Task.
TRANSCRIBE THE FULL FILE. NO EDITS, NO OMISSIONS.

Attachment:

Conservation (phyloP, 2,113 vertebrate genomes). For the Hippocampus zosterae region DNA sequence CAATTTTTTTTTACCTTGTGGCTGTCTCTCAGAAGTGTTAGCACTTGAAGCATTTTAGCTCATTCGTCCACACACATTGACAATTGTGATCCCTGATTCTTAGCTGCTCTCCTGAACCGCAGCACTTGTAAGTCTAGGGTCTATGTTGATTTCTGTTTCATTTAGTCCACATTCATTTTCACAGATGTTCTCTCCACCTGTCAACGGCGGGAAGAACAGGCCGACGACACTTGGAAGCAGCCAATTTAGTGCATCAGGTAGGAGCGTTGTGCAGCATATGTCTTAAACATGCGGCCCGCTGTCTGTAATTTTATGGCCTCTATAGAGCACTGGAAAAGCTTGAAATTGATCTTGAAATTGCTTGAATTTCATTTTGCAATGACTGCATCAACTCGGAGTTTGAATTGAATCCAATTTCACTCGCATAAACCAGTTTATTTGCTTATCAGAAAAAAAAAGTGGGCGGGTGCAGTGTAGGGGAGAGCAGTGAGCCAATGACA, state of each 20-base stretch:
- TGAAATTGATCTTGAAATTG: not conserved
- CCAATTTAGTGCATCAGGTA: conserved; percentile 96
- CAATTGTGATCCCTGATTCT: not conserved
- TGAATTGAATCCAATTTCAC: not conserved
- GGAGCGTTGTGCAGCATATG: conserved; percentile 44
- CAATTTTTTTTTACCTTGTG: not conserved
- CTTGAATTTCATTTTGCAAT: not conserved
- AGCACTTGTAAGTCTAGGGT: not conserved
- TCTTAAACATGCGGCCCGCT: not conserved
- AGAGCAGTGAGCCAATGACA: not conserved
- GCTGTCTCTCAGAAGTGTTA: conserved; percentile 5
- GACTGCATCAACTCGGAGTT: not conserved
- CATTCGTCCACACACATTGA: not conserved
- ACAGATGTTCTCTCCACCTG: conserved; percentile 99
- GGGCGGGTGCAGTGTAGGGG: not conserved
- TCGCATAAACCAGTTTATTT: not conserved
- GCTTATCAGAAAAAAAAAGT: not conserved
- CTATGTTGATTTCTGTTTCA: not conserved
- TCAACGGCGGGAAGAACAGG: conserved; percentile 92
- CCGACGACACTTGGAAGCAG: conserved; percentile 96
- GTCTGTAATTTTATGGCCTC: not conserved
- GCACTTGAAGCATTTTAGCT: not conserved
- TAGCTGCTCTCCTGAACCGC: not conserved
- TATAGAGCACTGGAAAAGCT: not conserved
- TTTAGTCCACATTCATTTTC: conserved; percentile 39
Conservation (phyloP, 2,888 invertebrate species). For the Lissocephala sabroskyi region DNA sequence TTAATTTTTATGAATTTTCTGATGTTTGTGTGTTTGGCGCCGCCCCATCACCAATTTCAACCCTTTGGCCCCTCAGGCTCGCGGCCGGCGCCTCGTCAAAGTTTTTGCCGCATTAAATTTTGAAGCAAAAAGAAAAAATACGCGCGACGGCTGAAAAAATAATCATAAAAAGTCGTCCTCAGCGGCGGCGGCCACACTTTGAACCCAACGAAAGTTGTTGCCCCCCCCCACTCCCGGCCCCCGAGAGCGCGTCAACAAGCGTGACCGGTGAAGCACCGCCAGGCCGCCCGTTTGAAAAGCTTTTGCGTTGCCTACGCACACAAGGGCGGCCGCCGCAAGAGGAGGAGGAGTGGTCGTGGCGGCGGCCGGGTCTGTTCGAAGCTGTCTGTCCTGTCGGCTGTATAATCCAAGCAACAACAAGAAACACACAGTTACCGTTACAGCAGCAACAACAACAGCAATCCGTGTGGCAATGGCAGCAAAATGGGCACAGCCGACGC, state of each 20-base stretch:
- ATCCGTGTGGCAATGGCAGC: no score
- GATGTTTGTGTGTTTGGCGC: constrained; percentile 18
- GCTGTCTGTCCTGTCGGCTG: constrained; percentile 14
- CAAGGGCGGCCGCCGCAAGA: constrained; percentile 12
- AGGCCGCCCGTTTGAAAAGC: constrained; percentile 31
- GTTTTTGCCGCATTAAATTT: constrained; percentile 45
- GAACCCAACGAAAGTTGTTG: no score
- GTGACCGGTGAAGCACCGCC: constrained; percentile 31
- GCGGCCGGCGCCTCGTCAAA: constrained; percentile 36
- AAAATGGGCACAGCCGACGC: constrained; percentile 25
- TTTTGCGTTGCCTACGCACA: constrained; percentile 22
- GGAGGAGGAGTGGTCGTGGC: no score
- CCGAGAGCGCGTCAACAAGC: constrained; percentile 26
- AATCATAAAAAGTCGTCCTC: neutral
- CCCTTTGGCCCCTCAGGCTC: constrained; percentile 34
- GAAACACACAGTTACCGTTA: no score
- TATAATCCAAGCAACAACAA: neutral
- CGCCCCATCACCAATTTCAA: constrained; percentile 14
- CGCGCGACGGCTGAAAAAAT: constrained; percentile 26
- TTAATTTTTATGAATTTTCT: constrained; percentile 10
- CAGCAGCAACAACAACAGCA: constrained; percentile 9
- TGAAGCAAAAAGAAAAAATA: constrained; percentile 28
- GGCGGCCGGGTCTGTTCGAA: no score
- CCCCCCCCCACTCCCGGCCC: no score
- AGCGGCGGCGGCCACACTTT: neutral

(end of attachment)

Conservation (phyloP, 2,113 vertebrate genomes). For the Hippocampus zosterae region DNA sequence CAATTTTTTTTTACCTTGTGGCTGTCTCTCAGAAGTGTTAGCACTTGAAGCATTTTAGCTCATTCGTCCACACACATTGACAATTGTGATCCCTGATTCTTAGCTGCTCTCCTGAACCGCAGCACTTGTAAGTCTAGGGTCTATGTTGATTTCTGTTTCATTTAGTCCACATTCATTTTCACAGATGTTCTCTCCACCTGTCAACGGCGGGAAGAACAGGCCGACGACACTTGGAAGCAGCCAATTTAGTGCATCAGGTAGGAGCGTTGTGCAGCATATGTCTTAAACATGCGGCCCGCTGTCTGTAATTTTATGGCCTCTATAGAGCACTGGAAAAGCTTGAAATTGATCTTGAAATTGCTTGAATTTCATTTTGCAATGACTGCATCAACTCGGAGTTTGAATTGAATCCAATTTCACTCGCATAAACCAGTTTATTTGCTTATCAGAAAAAAAAAGTGGGCGGGTGCAGTGTAGGGGAGAGCAGTGAGCCAATGACA, state of each 20-base stretch:
- TGAAATTGATCTTGAAATTG: not conserved
- CCAATTTAGTGCATCAGGTA: conserved; percentile 96
- CAATTGTGATCCCTGATTCT: not conserved
- TGAATTGAATCCAATTTCAC: not conserved
- GGAGCGTTGTGCAGCATATG: conserved; percentile 44
- CAATTTTTTTTTACCTTGTG: not conserved
- CTTGAATTTCATTTTGCAAT: not conserved
- AGCACTTGTAAGTCTAGGGT: not conserved
- TCTTAAACATGCGGCCCGCT: not conserved
- AGAGCAGTGAGCCAATGACA: not conserved
- GCTGTCTCTCAGAAGTGTTA: conserved; percentile 5
- GACTGCATCAACTCGGAGTT: not conserved
- CATTCGTCCACACACATTGA: not conserved
- ACAGATGTTCTCTCCACCTG: conserved; percentile 99
- GGGCGGGTGCAGTGTAGGGG: not conserved
- TCGCATAAACCAGTTTATTT: not conserved
- GCTTATCAGAAAAAAAAAGT: not conserved
- CTATGTTGATTTCTGTTTCA: not conserved
- TCAACGGCGGGAAGAACAGG: conserved; percentile 92
- CCGACGACACTTGGAAGCAG: conserved; percentile 96
- GTCTGTAATTTTATGGCCTC: not conserved
- GCACTTGAAGCATTTTAGCT: not conserved
- TAGCTGCTCTCCTGAACCGC: not conserved
- TATAGAGCACTGGAAAAGCT: not conserved
- TTTAGTCCACATTCATTTTC: conserved; percentile 39
Conservation (phyloP, 2,888 invertebrate species). For the Lissocephala sabroskyi region DNA sequence TTAATTTTTATGAATTTTCTGATGTTTGTGTGTTTGGCGCCGCCCCATCACCAATTTCAACCCTTTGGCCCCTCAGGCTCGCGGCCGGCGCCTCGTCAAAGTTTTTGCCGCATTAAATTTTGAAGCAAAAAGAAAAAATACGCGCGACGGCTGAAAAAATAATCATAAAAAGTCGTCCTCAGCGGCGGCGGCCACACTTTGAACCCAACGAAAGTTGTTGCCCCCCCCCACTCCCGGCCCCCGAGAGCGCGTCAACAAGCGTGACCGGTGAAGCACCGCCAGGCCGCCCGTTTGAAAAGCTTTTGCGTTGCCTACGCACACAAGGGCGGCCGCCGCAAGAGGAGGAGGAGTGGTCGTGGCGGCGGCCGGGTCTGTTCGAAGCTGTCTGTCCTGTCGGCTGTATAATCCAAGCAACAACAAGAAACACACAGTTACCGTTACAGCAGCAACAACAACAGCAATCCGTGTGGCAATGGCAGCAAAATGGGCACAGCCGACGC, state of each 20-base stretch:
- ATCCGTGTGGCAATGGCAGC: no score
- GATGTTTGTGTGTTTGGCGC: constrained; percentile 18
- GCTGTCTGTCCTGTCGGCTG: constrained; percentile 14
- CAAGGGCGGCCGCCGCAAGA: constrained; percentile 12
- AGGCCGCCCGTTTGAAAAGC: constrained; percentile 31
- GTTTTTGCCGCATTAAATTT: constrained; percentile 45
- GAACCCAACGAAAGTTGTTG: no score
- GTGACCGGTGAAGCACCGCC: constrained; percentile 31
- GCGGCCGGCGCCTCGTCAAA: constrained; percentile 36
- AAAATGGGCACAGCCGACGC: constrained; percentile 25
- TTTTGCGTTGCCTACGCACA: constrained; percentile 22
- GGAGGAGGAGTGGTCGTGGC: no score
- CCGAGAGCGCGTCAACAAGC: constrained; percentile 26
- AATCATAAAAAGTCGTCCTC: neutral
- CCCTTTGGCCCCTCAGGCTC: constrained; percentile 34
- GAAACACACAGTTACCGTTA: no score
- TATAATCCAAGCAACAACAA: neutral
- CGCCCCATCACCAATTTCAA: constrained; percentile 14
- CGCGCGACGGCTGAAAAAAT: constrained; percentile 26
- TTAATTTTTATGAATTTTCT: constrained; percentile 10
- CAGCAGCAACAACAACAGCA: constrained; percentile 9
- TGAAGCAAAAAGAAAAAATA: constrained; percentile 28
- GGCGGCCGGGTCTGTTCGAA: no score
- CCCCCCCCCACTCCCGGCCC: no score
- AGCGGCGGCGGCCACACTTT: neutral